Alastair Aitken
Alastair Aitken
Alastair Aitken's
Interviews and

John Salisbury

It was last Summer I was at the '10 in 100' Semi Final at Copthall Stadium, Hendon, that I started talking to a very pleasant man about athletics. After a short while I asked him his name and he said 'John Salisbury' and then, my mind flashed back to the late 1950's when I saw a powerful one lap runner tearing up the cinders at the old White City Stadium. I immediately thought, what a wonderful subject for one to read about in Athletics Weekly. These days few, except at Woodford Green & Essex Ladies club, would recognise who he was!
   John Salisbury with Gladys Bird (Taylor) and Jean Burgess (nee' Dicker) all fine athletes in their time, coach or manage athletes down at Ashton Playing Fields, Woodford. Incidentally Gladys, Like Dave Jones, that great bend runner, were coached by resident AAA's coach Ron Bowden and, Salisbury coached Jean Burgess in her younger days.
   People, under the age of 55, may have difficulty remembering who John Salisbury was so I am going to outline a few of his most successful results.
                     In 1956 he gained an Olympic bronze medal in the 4x400 in Melbourne (John Salisbury, Michael Wheeler, Peter Higgins and 800 silver medallist Derek Johnson) 3:07.2
   In 1958 Salisbury became AAA's Champion for the 440 yards (1 John Salisbury, in an English Native and Championship best of 47.2; 2 Mal Spence (Jamaica) 47.8, 3 Peter Higgins 48.0).  
                     European Games in Stockholm in August he gained an individual silver medal in the 400m Final (1 John Wrighton 46.3; 2 John Salisbury 46.5; 3 Karl-Friedrich Hass of West Germany, the Olympic silver medallist in 1956, 47.0)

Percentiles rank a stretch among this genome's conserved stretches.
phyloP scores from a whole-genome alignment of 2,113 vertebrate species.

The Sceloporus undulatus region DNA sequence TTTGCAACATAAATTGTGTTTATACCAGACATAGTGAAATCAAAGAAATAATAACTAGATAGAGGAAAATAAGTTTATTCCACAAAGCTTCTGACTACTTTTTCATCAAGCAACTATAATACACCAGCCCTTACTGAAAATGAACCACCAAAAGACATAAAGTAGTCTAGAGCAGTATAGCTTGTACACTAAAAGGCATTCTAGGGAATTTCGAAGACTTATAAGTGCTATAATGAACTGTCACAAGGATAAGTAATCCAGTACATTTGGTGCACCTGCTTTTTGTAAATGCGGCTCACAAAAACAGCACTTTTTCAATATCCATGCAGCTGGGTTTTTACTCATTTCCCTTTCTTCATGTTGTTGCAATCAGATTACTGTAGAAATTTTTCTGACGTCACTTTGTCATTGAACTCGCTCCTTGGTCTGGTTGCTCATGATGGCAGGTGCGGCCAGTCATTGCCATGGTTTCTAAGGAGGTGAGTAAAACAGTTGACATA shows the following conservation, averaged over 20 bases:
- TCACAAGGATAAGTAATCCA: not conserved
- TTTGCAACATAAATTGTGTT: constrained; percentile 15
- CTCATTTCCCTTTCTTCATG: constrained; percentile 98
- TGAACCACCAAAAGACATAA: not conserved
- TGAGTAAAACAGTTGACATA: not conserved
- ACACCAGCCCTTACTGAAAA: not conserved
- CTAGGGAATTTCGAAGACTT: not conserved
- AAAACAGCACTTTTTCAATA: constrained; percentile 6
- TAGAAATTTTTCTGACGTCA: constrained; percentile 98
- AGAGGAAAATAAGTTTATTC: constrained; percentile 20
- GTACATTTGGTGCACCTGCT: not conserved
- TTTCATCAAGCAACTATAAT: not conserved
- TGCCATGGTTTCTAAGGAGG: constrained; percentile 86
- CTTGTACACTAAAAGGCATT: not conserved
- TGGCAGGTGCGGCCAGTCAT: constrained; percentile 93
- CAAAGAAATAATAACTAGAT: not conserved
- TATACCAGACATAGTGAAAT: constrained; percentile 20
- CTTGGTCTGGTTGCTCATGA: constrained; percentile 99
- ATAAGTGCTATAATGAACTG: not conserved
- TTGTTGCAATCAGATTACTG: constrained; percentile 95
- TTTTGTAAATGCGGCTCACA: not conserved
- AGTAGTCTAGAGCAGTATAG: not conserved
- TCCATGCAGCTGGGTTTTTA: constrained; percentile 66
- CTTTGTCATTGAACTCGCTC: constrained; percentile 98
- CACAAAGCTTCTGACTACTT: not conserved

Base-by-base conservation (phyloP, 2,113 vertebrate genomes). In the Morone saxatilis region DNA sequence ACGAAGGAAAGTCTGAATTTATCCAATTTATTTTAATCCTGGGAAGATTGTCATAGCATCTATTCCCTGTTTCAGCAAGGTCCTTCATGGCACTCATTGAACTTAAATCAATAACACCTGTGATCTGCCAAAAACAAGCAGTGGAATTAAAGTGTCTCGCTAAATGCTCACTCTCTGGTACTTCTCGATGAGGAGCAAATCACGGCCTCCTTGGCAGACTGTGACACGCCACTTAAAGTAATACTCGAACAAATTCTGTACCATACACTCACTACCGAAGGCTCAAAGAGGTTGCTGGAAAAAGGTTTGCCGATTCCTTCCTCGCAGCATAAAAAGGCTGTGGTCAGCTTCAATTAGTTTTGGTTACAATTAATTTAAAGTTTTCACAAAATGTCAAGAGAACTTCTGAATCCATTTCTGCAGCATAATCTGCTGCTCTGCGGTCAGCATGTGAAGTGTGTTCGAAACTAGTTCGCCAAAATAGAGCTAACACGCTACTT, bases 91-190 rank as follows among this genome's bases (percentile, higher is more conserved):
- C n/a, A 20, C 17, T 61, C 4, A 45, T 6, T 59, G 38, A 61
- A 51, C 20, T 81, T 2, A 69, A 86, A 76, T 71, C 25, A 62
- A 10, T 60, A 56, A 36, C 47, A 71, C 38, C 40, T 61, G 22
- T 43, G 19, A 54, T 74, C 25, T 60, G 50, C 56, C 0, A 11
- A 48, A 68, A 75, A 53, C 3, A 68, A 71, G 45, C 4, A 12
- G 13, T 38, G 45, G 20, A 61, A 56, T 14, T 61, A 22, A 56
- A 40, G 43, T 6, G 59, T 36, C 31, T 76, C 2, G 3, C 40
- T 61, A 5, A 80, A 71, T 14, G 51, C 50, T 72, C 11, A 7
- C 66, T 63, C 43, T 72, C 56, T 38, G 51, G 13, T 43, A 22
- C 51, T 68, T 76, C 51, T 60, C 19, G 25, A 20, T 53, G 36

That was followed by a European GOLD MEDAL for the 4x400m relay (Ted Sampson, John MacIssac, John Wrighton, and John Salisbury) 3:07.9.
           He then obtained an Empire Games Silver medal in the 4x440 relay in Cardiff in 3.9.6, behind South Africa, who were timed at 3.8.1 (England's team Ted Sampson, Derek Johnson, John Wrighton and John Salisbury).
In the individual 440 yards he ran 47.1 for fourth place behind winner Milka Singh of India who did 46.6.
   For seven or eight years Birchfield's 4x440 team won the National club title for the relay and, for sometime, Olympian Mike Farrell and Mike Rawson were on the team with him, then in the latter part of John Salisbury's career as an athlete Robbie Brightwell and John Cooper, the 1964 Olympic silver medallists, ran with him on the relay team..
   Salisbury's best was 46.5 for 400m and he did dip inside 46.00 in relays so, with the modern tartan rather than the cinders he ran on at the time, he would have done a time inside 46.00. The vastly improved spikes, clothing and medical back up also for the top athletes has changed greatly. When he got serious athletic injuries in 1959 and 60, they would have cleared up much quicker if he had today's medical help and, he would have had better years as he approached the end of his international career. He stopped racing in the 1964-65 season.
   How did he look back at his stock of important medals gained that included an Olympic one?
            "It has only recently hit me that I have got an Olympic medal and ran reasonably well. Whether it is the 2012 Olympics coming up that people are more aware of things, because there are not so many medals floating about.
At the time I ran, all my friends had Olympic medals Peter Radford, David Jones, Alf Meakin, Robbie Brightwell, John Cooper, Adrian Metcalfe, Tim Graham, Derek Johnson and John Disley so I was just one of many then."
   Looking back at the individual silver medal he gained in the European 400m Final in Stockholm where John Wrighton won in 46.3 and he was second in 46.5-